Further, the various embodiments of the decrypting step of the present invention include identifying the offset value generated during encryption of the electronic file 14. As above, in a preferred embodiment, the offset value is stored a header in the encrypted file, however, any location may be implemented. In addition, the step of decrypting the encrypted file includes locating and utilizing the local encryption key data that was used to encrypt the corresponding electronic file. If, for some reason, either the offset value or the local encryption key data cannot be located, accessed, or otherwise utilized, the step of decrypting the encrypted file will likely be extremely burdensome, if not impossible. This is due in part because of the uniqueness and non-reproducible nature of the local encryption key data, as well as the randomness of the starting point within the local encryption key data at least partially defined by the local key offset value.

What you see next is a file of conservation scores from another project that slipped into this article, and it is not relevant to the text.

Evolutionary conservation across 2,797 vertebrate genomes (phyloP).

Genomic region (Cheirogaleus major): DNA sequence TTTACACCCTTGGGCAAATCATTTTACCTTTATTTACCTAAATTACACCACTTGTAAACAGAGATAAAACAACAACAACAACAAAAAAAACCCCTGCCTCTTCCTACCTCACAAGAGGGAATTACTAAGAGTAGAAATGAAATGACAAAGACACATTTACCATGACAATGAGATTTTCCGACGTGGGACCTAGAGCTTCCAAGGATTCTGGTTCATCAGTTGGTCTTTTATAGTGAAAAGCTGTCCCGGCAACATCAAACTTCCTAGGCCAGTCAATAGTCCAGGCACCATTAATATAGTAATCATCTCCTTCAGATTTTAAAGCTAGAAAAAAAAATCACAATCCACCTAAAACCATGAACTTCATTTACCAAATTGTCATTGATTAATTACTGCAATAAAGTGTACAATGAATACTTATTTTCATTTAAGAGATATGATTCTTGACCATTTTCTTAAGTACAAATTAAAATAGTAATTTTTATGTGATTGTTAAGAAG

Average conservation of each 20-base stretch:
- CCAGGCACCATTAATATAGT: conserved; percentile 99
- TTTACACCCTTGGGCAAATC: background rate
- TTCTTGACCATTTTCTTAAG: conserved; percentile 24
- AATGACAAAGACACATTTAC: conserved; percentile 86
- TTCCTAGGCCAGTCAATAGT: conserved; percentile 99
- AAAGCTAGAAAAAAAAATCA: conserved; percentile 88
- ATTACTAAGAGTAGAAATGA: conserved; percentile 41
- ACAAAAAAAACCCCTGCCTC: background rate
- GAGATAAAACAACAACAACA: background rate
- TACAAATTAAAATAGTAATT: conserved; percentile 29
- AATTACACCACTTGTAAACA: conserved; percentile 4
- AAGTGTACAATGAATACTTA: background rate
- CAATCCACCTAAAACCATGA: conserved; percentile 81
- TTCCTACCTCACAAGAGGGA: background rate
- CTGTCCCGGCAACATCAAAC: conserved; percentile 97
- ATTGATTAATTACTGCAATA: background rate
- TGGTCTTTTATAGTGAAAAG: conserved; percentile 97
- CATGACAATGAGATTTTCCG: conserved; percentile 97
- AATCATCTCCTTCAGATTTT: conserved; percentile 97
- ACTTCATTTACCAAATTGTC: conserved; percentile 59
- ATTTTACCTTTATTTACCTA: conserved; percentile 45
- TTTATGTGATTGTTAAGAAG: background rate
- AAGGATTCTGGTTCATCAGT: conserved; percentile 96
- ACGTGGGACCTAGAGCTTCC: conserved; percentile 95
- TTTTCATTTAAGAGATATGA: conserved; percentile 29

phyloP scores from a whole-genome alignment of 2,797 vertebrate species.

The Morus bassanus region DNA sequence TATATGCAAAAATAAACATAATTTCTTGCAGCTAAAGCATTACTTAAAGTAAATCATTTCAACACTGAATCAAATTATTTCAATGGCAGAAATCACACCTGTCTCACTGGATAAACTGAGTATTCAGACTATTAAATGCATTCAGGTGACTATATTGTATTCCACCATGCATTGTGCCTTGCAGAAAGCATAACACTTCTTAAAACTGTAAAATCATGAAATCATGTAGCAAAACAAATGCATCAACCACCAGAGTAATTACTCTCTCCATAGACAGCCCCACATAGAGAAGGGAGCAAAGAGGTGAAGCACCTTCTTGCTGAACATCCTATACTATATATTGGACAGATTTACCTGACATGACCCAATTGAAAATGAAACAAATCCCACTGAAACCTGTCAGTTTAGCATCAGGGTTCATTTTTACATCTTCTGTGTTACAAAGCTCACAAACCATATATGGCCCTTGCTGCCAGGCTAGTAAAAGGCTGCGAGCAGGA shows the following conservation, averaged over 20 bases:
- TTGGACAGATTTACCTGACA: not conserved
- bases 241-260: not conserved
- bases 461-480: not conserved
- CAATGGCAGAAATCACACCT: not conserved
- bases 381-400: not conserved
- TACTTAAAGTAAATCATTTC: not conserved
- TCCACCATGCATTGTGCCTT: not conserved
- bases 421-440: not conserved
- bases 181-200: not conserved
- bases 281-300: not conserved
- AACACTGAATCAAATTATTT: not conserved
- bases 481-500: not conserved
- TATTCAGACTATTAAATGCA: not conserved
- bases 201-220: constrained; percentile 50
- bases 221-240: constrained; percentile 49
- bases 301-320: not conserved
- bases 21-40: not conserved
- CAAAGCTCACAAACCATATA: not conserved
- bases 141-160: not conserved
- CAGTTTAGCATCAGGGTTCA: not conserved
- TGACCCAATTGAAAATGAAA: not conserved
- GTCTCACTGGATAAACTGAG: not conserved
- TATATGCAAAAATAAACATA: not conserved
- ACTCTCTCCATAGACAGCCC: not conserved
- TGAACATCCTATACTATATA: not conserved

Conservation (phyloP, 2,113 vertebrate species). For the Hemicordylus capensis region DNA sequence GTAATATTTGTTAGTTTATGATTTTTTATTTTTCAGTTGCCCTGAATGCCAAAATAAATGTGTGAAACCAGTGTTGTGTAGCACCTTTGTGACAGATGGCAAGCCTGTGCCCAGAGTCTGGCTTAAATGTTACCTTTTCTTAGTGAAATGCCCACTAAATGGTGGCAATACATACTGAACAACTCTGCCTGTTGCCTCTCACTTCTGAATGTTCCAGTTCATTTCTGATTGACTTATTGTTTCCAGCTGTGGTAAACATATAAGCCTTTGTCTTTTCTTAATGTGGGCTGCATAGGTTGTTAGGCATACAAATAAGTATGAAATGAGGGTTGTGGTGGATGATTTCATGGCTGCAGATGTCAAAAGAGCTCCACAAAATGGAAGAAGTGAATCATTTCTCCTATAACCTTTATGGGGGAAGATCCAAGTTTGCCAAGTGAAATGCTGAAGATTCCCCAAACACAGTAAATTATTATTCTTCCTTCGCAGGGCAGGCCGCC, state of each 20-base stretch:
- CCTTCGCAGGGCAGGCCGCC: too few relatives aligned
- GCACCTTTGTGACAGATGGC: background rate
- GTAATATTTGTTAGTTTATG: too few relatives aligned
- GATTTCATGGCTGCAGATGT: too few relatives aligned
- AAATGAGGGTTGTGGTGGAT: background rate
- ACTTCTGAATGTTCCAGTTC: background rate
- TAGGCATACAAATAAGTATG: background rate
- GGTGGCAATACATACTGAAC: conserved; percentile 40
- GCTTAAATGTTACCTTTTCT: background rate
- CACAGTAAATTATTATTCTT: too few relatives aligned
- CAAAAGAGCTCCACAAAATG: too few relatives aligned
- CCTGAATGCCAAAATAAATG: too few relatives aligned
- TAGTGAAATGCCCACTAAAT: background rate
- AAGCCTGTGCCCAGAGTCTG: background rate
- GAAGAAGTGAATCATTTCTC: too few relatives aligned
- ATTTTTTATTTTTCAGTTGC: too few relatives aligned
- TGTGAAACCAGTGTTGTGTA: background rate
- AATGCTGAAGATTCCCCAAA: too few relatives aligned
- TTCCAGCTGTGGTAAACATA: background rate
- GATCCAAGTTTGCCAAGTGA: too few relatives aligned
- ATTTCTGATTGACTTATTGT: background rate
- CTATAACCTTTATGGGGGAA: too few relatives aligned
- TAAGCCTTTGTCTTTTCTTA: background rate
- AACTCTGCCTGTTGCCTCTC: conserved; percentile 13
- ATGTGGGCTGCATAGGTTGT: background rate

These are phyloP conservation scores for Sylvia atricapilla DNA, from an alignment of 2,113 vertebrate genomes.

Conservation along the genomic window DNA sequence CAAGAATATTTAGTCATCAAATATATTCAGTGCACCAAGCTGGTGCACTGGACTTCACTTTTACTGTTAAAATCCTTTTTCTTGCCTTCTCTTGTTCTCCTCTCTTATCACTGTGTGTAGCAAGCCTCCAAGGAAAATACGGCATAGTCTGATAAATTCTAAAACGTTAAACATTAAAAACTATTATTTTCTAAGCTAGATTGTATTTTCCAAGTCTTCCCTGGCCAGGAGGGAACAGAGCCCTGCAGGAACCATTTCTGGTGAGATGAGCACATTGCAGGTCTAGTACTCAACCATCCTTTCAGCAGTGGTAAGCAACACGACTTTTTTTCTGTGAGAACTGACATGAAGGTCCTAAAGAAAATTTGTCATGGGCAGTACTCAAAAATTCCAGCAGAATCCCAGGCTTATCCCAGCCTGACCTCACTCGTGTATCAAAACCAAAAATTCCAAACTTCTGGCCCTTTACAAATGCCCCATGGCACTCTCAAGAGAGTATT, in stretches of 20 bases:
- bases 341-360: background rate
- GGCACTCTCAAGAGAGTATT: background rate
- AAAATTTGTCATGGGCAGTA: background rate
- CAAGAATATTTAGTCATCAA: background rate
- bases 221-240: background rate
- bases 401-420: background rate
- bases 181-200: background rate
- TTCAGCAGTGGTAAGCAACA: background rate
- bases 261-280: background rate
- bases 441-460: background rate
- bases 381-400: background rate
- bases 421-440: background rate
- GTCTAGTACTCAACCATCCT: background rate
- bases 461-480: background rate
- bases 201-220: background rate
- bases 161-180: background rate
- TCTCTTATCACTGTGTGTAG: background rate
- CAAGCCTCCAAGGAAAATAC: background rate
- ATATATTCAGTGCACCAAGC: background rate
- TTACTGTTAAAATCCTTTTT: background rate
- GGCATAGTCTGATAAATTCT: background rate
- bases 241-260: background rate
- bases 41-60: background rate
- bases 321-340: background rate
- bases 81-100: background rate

• [0054]